General Studies Paper 2
- China and Bhutan held their 25th round of boundary talks in Beijing and signed a Cooperation Agreement on the “Responsibilities and Functions of the Joint Technical Team (JTT) on the Delimitation and Demarcation of the Bhutan-China Boundary.”
Significance of the agreement
- This advances their 3-Step Roadmap initiated in 2021 for border resolution, building on the positive momentum since their last talks in 2016. The Boundary talks between Bhutan and China were held after a gap of 7 years and indicate significant progress has been made.
Bhutan and the Tibetan Autonomous Region (TAR) share a contiguous border to Bhutan’s north and west
- Since 1984, Bhutan and China had held 24 rounds of talks to resolve the disputes until 2016, but the 25th round appeared to have been held up after the Doklam Standoff between Indian and Chinese armies in 2017, and then the COVID19 pandemic in 2019-21.
- However, the two sides used the pause to hold talks at other levels in rapid succession, especially after China threatened to open a new front for a border dispute to Bhutan’s east.
The 3 Step roadmap
- Bhutan and China don’t have diplomatic ties, as Bhutan has traditionally avoided diplomatic relations with all the United Nations Security Council (UNSC) permanent members (P5).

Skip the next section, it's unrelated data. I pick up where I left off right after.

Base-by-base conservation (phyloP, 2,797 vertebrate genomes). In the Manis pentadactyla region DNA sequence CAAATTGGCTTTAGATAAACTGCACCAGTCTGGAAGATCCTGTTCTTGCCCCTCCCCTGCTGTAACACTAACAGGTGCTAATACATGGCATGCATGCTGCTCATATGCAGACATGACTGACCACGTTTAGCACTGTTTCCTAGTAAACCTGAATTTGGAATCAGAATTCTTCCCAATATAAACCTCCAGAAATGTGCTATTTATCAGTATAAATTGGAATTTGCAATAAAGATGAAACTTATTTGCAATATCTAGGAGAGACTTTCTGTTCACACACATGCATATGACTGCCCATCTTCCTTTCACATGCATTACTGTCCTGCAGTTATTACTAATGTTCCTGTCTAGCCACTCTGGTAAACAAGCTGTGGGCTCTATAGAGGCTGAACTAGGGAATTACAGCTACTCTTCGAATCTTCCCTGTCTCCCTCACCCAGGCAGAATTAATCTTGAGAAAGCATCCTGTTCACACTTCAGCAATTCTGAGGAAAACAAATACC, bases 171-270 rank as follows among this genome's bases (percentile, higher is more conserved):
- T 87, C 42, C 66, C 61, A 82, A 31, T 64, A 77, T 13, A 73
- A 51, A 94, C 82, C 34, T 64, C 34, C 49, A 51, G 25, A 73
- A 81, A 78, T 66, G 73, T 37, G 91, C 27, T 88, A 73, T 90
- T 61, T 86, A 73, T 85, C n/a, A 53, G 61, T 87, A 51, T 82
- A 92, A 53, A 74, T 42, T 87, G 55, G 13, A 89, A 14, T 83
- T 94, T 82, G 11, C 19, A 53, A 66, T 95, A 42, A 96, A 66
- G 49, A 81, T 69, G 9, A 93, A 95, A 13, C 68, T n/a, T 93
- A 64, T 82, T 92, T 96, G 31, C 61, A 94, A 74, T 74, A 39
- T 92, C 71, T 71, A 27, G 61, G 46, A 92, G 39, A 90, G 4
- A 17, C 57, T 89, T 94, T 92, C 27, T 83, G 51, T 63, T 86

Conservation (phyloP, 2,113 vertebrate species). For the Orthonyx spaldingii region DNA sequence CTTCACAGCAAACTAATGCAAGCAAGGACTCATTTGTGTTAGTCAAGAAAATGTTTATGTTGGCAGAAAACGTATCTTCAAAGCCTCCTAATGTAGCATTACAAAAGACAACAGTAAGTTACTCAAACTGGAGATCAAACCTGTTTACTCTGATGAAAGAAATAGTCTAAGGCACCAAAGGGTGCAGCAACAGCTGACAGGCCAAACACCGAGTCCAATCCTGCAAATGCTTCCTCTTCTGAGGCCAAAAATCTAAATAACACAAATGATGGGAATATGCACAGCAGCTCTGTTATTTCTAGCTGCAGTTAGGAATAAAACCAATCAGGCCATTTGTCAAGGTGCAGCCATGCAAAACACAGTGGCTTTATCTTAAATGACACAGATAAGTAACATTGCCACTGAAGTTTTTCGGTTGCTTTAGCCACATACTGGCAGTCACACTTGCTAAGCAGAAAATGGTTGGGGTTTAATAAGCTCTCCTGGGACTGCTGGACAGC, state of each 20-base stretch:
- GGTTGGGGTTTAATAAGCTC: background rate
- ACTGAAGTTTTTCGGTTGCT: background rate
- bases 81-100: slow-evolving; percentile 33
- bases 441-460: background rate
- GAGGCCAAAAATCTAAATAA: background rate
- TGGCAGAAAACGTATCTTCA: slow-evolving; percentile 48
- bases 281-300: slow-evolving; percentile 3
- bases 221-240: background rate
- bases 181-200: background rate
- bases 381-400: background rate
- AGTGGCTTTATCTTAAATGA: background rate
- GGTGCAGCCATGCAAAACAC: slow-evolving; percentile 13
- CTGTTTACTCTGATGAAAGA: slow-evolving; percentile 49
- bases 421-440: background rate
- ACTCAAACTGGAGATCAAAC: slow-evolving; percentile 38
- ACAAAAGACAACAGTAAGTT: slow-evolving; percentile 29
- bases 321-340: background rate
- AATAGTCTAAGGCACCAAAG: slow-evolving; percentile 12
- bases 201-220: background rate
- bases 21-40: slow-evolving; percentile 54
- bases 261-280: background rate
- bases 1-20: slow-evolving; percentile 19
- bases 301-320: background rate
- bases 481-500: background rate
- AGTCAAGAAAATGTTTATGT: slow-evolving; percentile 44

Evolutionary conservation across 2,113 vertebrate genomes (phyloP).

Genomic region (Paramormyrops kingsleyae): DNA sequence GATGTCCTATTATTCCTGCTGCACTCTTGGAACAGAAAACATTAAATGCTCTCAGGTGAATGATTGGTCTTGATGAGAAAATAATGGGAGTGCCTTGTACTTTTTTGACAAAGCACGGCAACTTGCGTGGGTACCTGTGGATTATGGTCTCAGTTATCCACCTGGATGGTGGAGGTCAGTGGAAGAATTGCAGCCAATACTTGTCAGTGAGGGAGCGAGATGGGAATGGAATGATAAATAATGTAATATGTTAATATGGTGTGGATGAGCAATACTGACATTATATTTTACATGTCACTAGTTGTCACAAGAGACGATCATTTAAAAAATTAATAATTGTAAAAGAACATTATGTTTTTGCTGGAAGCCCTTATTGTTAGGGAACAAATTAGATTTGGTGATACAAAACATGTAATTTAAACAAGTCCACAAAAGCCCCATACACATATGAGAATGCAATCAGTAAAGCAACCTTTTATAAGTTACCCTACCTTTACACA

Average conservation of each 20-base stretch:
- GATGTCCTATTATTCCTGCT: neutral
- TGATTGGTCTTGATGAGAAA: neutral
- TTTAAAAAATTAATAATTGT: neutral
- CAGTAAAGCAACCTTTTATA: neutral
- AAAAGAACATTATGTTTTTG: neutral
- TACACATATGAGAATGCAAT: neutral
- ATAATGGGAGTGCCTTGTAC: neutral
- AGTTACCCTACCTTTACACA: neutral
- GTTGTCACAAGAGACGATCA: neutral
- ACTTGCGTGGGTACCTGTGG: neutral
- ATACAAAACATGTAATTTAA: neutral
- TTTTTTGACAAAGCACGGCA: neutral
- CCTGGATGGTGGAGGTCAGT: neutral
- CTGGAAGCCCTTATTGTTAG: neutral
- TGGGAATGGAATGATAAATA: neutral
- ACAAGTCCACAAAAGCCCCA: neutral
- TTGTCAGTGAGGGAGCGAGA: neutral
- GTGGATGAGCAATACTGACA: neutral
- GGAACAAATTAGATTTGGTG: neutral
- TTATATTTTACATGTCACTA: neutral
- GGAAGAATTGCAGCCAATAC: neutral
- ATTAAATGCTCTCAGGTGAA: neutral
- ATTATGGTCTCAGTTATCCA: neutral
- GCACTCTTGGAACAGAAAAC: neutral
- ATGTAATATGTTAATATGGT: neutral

- The 3-Step Roadmap aims to draw a line clearly delineating Bhutanese and Chinese territory for the first time. It involves 3 subsequent phases:
- Agreeing to the border “on the table”
- Visiting the sites on the ground
- Formally demarcating the boundary
Significance for India:
- Given the breakdown in its ties with China over the standoff at the Line of Actual Control (LAC) from 2020 post-Galwan Valley clash, any hint of closer ties between China and one of its closest neighbours is a cause for worry for India.
- More specifically, New Delhi is watching the demarcation discussions over Doklam, as amongst the proposals China has placed on the table is an agreement to “swap” areas in Doklam under Bhutanese control with areas in Jakarlung and Pasamlung which China claims.
- Doklam trijunction cuts very close to India’s Siliguri corridor, a narrow area that connects the North Eastern States to the rest of India. India would not like to see China gain access to any area closer to it.
- Since the Doklam standoff in 2017, China has doubled down on its control of the Doklam plateau, and according to a recent Pentagon report, has continued to build “underground storage facilities, new roads, and new villages in disputed areas in neighbouring Bhutan,” erasing many of the strategic gains that New Delhi had hoped for after China agreed to step back from the standoff point in 2017.
- Finally, India’s worry is over China’s demand for full diplomatic relations with Bhutan, and opening an Embassy in Thimphu. Given India’s challenges with Chinese projects and funding in other neighbouring countries including Bangladesh, Nepal, Sri Lanka and the Maldives, any Chinese presence in a small country like Bhutan would be problematic.
- However, Bhutan’s leadership has thus far said that all decisions would consider India’s interests and that it has always consulted India on issues of concern